Narendra Parihar recently wrote a blog “Test Automation failures”. I copy his first paragraph for your reference and grow your interests to read his blog:
1- How many tester’s are really tester, may be 50%, rest 50% were circumferenced into testing world. (Dont beat me for that:-))
A good tester generally does not like coding, he/she likes to be always in test execution phase, hitting severity one bugs all the time….. bottom line, A good tester generally does not like creating scripts. So how do we motivate such folks to start writting automation scripts/code, well show them value of automation to find bugs, that may just fly with them.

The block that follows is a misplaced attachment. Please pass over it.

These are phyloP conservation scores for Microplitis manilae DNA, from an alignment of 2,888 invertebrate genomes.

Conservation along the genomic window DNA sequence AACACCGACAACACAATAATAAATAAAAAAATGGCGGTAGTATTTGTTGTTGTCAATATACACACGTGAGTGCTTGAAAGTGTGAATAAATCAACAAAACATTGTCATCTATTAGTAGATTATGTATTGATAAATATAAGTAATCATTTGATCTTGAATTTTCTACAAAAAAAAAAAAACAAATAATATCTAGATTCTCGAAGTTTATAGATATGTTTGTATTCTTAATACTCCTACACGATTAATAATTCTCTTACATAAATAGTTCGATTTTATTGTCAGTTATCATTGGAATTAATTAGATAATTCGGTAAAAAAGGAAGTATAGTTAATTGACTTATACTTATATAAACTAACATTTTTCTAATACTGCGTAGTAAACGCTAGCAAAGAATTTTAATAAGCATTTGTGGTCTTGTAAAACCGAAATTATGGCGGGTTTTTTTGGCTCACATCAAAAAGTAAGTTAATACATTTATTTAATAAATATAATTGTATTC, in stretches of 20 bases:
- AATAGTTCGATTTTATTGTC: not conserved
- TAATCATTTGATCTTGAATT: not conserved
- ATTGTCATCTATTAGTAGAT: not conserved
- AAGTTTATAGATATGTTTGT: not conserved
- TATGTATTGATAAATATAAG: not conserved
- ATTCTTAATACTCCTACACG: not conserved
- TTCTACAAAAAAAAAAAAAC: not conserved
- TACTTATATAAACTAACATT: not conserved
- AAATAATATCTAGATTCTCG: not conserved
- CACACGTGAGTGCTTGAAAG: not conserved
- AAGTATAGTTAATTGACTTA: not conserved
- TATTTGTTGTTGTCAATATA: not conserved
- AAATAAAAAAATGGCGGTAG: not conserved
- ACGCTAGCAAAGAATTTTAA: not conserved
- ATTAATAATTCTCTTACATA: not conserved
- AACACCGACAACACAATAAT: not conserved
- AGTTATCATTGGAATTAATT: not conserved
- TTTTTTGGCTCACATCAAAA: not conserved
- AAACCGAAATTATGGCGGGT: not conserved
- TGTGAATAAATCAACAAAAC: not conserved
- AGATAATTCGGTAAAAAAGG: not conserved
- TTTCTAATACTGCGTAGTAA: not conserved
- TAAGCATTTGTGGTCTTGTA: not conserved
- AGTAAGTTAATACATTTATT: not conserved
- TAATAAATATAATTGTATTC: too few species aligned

3- Biggest tempation for a tester working on test automation is technology and coding. With little code understanding automation tester’s make mistake of targeting low hanging fruits. So it works for a release and then die’s or involves so much manual effort before running it, that there is absolutely no ROI.
Automate for ROI, without productivity gains automation is waste. Future of Automation is in ROI to start with, next level is to find bugs with automation. Keep that in mind from very begining, low hanging fruits are not always a good choice to run after especially when it comes to automation.